Opening the Western Ghats up for a free-for-all jamboree will have consequences
While being enthusiastic about growth and opening up pristine and ecologically sensitive areas for the greater common good is all very good, the truth is that nature has its own ways of responding to excessive pressure as it happened in Uttarakhand in 2013 and Malin recently.comment Updated: Sep 01, 2014 23:13 IST
No hindrance to growth, never mind the collateral damage: This seems to be the mantra of all Indian governments, state and central, since the 1990s.
Publicly, this stand, however, is carefully hidden behind the mask of sustainable development.
All governments swear by this popular phrase but no one believes in it.
This was evident once again in the Western Ghats case. Last week, in an affidavit filed by the ministry for environment and forests before the National Green Tribunal, the Centre said it would not implement the controversial Madhav Gadgil report on the Western Ghats, which was criticised for being more environment-friendly and not in tune with the ground realities, but would act according to the suggestions made by the K Kasturirangan panel, which was set up to study the Gadgil Committee report.
Like its predecessor, the Kasturirangan panel also put restrictions on mining and other polluting industries in the ecologically sensitive areas; however, it didn’t recommend an overarching central authority to review projects and development, among other differences.
But don’t think it is the pro-industry NDA which is up to some mischief here; the pro-poor UPA was also cut from the same cloth.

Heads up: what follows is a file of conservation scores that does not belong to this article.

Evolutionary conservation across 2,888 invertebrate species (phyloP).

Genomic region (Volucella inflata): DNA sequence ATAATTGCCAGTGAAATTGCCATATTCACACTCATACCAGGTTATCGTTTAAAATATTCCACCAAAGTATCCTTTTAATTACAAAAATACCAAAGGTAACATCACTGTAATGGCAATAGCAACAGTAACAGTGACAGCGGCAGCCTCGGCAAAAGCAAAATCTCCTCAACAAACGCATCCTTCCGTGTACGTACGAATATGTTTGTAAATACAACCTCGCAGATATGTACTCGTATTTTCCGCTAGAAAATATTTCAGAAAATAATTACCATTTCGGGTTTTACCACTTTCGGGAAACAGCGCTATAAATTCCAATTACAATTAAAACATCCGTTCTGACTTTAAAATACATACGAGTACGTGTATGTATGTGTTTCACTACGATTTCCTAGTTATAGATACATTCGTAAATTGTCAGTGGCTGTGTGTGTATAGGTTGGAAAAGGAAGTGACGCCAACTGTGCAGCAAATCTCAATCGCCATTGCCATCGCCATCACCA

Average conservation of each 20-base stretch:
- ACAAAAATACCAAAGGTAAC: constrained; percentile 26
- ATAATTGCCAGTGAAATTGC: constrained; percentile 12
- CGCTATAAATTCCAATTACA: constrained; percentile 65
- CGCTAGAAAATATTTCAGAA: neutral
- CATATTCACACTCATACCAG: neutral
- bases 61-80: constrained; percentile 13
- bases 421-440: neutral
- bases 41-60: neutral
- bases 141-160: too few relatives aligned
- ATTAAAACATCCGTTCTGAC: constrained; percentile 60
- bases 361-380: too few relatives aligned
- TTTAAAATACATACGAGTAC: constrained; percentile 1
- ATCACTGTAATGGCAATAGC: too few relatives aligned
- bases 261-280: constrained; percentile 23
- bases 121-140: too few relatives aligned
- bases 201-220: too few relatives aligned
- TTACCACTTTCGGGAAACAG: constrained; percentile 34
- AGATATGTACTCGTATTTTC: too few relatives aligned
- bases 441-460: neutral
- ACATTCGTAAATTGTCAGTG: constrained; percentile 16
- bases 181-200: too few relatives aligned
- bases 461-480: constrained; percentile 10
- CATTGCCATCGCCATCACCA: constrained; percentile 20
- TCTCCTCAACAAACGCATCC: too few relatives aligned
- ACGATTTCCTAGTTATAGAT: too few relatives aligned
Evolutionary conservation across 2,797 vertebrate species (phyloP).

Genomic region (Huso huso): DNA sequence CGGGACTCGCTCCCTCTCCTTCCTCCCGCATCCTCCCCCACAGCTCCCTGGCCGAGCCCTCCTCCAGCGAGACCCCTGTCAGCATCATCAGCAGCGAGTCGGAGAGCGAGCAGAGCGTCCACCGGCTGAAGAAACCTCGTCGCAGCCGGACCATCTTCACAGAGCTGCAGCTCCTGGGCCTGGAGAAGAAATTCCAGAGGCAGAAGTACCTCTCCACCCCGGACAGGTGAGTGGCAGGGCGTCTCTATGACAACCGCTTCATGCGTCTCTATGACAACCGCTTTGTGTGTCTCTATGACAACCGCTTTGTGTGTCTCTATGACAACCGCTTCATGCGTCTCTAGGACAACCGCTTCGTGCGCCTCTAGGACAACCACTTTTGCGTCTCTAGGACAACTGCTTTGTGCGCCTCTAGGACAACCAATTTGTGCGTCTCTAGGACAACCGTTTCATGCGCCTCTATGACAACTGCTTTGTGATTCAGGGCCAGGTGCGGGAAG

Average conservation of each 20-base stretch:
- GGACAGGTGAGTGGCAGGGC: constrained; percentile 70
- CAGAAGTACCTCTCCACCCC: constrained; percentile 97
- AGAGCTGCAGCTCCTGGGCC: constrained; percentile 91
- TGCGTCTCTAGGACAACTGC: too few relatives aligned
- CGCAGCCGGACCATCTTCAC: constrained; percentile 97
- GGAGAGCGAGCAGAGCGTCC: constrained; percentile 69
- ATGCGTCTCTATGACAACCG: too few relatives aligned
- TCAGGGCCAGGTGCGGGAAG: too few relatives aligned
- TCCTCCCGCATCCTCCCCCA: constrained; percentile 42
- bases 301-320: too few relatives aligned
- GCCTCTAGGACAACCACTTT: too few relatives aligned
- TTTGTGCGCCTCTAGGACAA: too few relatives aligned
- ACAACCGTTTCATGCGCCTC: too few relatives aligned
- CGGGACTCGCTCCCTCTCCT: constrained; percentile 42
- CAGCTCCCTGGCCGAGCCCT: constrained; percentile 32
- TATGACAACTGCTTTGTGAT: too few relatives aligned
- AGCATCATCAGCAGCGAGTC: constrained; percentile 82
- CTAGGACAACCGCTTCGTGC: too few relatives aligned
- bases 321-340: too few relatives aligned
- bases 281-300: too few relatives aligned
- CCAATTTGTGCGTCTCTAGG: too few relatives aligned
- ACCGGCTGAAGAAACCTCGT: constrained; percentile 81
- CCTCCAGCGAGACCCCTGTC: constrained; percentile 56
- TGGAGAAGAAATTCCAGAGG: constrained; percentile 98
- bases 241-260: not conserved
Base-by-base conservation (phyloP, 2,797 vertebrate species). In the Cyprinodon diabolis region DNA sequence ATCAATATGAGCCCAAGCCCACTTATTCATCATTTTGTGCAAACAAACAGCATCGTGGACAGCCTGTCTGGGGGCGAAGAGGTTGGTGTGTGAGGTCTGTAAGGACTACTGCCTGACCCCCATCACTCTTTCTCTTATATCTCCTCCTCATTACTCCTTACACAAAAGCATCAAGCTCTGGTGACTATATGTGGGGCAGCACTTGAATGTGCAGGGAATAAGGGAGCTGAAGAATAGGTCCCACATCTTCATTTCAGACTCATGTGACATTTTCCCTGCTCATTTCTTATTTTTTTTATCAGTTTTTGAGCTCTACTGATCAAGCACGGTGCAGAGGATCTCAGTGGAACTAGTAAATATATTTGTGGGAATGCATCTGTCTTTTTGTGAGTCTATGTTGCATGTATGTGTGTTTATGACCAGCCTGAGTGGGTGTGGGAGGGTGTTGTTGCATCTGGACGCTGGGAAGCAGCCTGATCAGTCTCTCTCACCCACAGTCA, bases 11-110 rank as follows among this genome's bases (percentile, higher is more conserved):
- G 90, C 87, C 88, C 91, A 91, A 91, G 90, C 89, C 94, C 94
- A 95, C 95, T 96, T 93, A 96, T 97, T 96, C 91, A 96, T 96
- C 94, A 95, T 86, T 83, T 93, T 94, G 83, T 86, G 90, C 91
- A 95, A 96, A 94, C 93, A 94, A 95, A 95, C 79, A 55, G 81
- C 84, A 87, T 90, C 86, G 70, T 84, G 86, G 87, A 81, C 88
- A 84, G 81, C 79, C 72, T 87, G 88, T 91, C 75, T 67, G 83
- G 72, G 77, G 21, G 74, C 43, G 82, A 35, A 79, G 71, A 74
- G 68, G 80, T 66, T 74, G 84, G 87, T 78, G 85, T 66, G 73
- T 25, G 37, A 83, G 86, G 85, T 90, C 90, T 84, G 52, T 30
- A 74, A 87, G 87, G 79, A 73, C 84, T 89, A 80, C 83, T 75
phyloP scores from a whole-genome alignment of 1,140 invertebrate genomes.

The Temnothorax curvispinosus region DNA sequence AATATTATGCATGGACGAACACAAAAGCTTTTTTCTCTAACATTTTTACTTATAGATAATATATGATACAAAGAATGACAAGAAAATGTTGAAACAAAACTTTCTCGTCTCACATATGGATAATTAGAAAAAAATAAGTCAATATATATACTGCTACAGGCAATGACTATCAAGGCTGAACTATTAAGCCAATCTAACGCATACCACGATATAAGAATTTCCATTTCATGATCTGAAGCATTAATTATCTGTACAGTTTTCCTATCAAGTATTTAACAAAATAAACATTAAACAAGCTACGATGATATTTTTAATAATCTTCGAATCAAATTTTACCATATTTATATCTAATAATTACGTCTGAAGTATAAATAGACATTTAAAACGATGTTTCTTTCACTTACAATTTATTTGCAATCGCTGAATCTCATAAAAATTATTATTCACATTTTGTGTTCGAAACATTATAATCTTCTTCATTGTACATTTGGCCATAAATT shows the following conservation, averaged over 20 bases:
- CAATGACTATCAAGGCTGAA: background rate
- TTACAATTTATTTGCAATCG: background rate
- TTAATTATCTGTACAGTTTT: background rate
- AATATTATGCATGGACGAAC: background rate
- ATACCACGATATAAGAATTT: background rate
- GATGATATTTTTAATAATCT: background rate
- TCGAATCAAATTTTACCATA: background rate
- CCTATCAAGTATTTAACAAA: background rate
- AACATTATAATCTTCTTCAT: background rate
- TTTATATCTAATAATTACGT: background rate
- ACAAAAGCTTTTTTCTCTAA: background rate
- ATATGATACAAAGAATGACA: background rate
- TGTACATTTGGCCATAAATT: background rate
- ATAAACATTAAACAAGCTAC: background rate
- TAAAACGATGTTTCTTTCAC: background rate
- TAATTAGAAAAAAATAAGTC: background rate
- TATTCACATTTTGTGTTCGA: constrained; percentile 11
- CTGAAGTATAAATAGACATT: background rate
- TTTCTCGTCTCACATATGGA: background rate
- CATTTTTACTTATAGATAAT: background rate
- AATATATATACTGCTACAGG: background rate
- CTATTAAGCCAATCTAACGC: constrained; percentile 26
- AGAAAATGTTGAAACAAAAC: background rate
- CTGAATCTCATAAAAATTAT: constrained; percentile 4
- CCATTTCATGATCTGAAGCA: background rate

In fact, it was the UPA that in October 2013 issued a notification giving principle approval to implement the Kasturirangan committee report.
The only difference between the two is that while the UPA dragged its feet on the matter fearing political repercussions, the NDA confident after its morale-boosting election victory took a final call. The NDA, however, is planning to go ahead way more: It is planning to dilute two UPA-era environmental laws — the National Green Tribunal Act and the Forests Rights Act — which have held up key industrial projects in the past.
While being enthusiastic about growth and opening up pristine and ecologically sensitive areas for the greater common good is all very good, the truth is that nature has its own ways of responding to excessive pressure as it happened in Uttarakhand in 2013 and Malin (Maharashtra) recently.
Older than the Himalayas, the Ghats’ ecosystem plays a critical role in influencing the monsoon and weather patterns in the subcontinent.
So opening it up for a free-for-all jamboree without stringent restrictions will have consequences that could affect not only the six states that the Ghats cover but also the country.